Alexander the Great founded Alexandria in 332 B.C. It grew from a small seaport to a majestic city in ancient Egypt. Today, Alexandria is a vital industrial centre largely due to its oil and natural gas pipelines. As a tourist destination, it captivates visitors with monuments such as Fort Qaitbey on the site of the former lighthouse, Pharos, symbol of the city and one of the Seven Wonders of the Ancient World. Alexandria summons tourists, scholars and historians to discover how life has unfolded, from Alexander’s ancient plan to fulfilment of a dream in the modern city.
Alexandria was the world’s first melting pot of cultures, where Greek philosophers debated with Egyptian holy men, and their wisdom spawned discussions that have influenced both the Western world and Islam to this very day. The city attracted scholars, and the Great Library constructed by the Ptolemaic dynasty amassed a collection of approximately 500,000 books before its destruction by fire in 48 B.C. It was rebuilt in 2002 as a cultural centre with museums, art galleries and, of course, one of the world’s most impressive libraries with space to house 8 million books. Artists, poets and writers still make Alexandria their home, preserving the city’s focus on cultural events and the arts.
People and Traditions
Egyptians are known for their charm and hospitality. They enjoy building relationships, and the integrity of the family is highly valued.
The majority of the people practise Sunni Islam, while a small percentage are Coptic Christians. One of Alexandria’s most important landmarks is the pilgrimage site of the Abu al-Abbas al-Mursi Mosque. You may enter and enjoy intricate mosaics adorning the halls and wood carvings in the interior of the dome; however, you will be expected to remove your shoes and cover your head before entering this sacred place. Men and women enter through separate doors.
Ramadan is a holy month for Egyptians nationwide—a time to fast during daylight hours and pray, be charitable and strengthen relationships with loved ones. If you visit Alexandria during the feast of Ramadan, you may find that many restaurants are closed in the daytime during that period.
Most Muslims refrain from consuming alcohol; therefore, a number of restaurants in Alexandria do not serve alcohol.
Ideal times for visiting Alexandria are spring, with temperatures in the mid-20s°C, and autumn, a bit lower between 10-20°C. The summer months of June through September see highs of 30°C in August. The coolest season is from December through mid-March; temperatures can dip to 8-9°C in January and February. October is the rainiest month.
History buffs delight in exploring Roman Alexandria, old forts and the rich heritage of neighbouring fishing villages such as Abu Kir, and nearby sites like El Alamein, where battles ensued during World War II’s North Africa Campaign. Alexandria’s National Museum is also a perfect place to delve into the heritage of the city.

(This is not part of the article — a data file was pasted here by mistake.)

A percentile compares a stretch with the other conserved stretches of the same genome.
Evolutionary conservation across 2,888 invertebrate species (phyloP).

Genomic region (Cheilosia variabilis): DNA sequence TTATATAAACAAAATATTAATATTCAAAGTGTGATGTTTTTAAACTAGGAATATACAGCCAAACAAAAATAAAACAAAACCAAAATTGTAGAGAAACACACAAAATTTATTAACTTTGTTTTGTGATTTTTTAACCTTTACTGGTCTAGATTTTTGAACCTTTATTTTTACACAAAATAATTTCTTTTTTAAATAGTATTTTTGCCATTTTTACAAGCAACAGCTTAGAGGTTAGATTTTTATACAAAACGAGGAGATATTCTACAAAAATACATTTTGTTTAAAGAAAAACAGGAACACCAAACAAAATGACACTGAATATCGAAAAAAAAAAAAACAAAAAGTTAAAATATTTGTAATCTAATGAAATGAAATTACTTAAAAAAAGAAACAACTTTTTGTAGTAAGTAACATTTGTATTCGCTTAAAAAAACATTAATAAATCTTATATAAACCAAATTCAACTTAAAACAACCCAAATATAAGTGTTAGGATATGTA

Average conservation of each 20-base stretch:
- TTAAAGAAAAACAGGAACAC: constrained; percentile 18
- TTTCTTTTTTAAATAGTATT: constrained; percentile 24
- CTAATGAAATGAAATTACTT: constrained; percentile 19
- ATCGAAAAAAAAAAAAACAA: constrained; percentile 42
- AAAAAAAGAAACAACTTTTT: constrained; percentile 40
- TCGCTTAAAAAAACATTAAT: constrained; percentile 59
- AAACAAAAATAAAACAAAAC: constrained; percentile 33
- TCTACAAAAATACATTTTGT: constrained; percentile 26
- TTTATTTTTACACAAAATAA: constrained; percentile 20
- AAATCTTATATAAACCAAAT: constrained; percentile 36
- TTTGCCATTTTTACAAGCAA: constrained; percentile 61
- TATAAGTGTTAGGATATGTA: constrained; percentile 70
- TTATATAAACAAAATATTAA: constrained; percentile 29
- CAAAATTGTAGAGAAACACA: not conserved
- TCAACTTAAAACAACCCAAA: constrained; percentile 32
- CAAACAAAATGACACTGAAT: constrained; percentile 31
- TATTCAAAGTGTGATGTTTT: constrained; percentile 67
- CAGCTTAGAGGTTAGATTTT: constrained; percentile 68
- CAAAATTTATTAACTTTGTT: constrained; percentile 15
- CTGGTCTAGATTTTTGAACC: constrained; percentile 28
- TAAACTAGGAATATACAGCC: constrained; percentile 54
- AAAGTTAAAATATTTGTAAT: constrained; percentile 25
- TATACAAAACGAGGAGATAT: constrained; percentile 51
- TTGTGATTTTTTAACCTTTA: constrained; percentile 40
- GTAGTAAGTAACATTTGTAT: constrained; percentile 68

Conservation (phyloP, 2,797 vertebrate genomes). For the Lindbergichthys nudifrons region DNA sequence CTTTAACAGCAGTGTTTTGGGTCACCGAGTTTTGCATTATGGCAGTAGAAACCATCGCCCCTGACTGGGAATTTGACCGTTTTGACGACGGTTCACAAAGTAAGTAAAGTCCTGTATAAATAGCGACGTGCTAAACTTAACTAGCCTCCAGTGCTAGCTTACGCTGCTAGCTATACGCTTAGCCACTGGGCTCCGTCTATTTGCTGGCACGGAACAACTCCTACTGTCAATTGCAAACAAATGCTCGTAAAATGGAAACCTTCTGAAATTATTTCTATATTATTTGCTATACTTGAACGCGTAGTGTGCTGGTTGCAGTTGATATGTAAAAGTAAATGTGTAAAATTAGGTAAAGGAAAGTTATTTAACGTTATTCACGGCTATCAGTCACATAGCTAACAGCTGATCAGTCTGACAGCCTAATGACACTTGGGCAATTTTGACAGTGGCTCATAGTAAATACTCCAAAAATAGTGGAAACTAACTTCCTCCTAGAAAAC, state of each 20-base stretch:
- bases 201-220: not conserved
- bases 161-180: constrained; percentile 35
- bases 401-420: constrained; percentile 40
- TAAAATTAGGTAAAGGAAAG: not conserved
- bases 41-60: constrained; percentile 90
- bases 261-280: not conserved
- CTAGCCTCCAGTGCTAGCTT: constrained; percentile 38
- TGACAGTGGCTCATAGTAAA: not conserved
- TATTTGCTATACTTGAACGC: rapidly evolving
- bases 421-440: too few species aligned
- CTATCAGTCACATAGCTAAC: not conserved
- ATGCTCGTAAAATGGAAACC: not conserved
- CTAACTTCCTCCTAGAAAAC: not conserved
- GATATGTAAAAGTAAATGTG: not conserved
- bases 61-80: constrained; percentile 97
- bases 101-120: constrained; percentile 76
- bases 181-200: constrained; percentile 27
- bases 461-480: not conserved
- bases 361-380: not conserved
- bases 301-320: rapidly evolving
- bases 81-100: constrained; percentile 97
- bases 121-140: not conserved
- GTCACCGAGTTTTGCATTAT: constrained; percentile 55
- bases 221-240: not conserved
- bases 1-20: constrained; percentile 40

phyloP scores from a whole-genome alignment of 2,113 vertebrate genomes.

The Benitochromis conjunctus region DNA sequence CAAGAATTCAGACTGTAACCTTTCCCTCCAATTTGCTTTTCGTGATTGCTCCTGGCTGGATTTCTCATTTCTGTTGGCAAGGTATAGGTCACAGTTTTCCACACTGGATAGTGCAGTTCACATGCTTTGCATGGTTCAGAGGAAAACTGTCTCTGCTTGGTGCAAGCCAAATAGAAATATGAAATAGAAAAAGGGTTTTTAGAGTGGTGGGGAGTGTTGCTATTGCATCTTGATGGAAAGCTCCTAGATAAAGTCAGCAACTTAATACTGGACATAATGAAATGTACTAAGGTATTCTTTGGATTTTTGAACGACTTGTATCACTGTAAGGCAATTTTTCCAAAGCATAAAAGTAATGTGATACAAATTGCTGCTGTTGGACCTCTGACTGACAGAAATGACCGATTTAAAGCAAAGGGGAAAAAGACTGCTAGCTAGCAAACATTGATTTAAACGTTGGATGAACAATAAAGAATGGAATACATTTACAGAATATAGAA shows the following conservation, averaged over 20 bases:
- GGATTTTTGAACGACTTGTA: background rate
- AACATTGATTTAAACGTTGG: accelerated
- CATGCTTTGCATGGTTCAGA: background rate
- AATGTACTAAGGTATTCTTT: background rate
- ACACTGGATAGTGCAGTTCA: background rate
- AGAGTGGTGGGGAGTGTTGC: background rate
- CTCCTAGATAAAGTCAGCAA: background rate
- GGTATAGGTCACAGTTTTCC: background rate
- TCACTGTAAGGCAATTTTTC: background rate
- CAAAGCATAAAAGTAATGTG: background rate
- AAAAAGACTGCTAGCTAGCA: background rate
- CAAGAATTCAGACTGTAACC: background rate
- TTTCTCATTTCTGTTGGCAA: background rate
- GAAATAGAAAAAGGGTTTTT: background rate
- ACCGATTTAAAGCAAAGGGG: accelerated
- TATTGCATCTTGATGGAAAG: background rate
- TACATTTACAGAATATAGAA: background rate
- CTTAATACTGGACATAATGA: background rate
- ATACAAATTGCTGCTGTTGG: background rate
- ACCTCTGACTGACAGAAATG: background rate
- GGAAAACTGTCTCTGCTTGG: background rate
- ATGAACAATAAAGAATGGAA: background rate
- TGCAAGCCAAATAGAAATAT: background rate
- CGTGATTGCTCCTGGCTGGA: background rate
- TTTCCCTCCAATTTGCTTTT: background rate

The main souq (marketplace) inhabits the backstreets of central Alexandria—it is where the locals themselves shop. Wander through the alleys and you will get a glimpse of the soul of the city. You will find very few souvenirs here; rather you will discover the spices, fresh produce and interesting domestic ornaments and gadgets that are important to Alexandrians.
For experienced scuba divers, the city’s harbours contain artifacts left behind after a series of earthquakes decimated the Roman city. Some relics have been retrieved and placed in museums, but many are still submerged and may be observed. Simply contact one of Alexandria’s diving clubs.
Visit the Montazah Palace Gardens lined with splendid flower beds, palm trees and manicured lawns to find tranquility and relaxation from your travels.
Alexandria is a study in antiquity. Pompey’s Pillar was built on the ruins of the Temple of Serapis, and it is the city’s only ancient monument still standing. The Catacombs of Kom El Shoqafa are equally captivating, comprising a maze of tombs on three levels, built in the second century B.C.
Explore local flavours at one of many seafood eateries or cafes along the Corniche. Enjoy fine dining at Sea Gull or the Fish Market restaurant with outstanding views of the harbour. Nightlife is very much alive in Alexandria. Just after dusk, the coffeehouses of the Anfushi district are vibrant with laughter and conversation. Or enjoy live music and cocktails while gazing at the sea at the San Giovanni Hotel overlooking Stanley Beach.
Escape to the beach at one of the outlying resorts for a day. Or for an unforgettable treat, delight in a day trip from Alexandria to Giza to see the Sphinx and the Great Pyramid, another of the Seven Wonders of the Ancient World.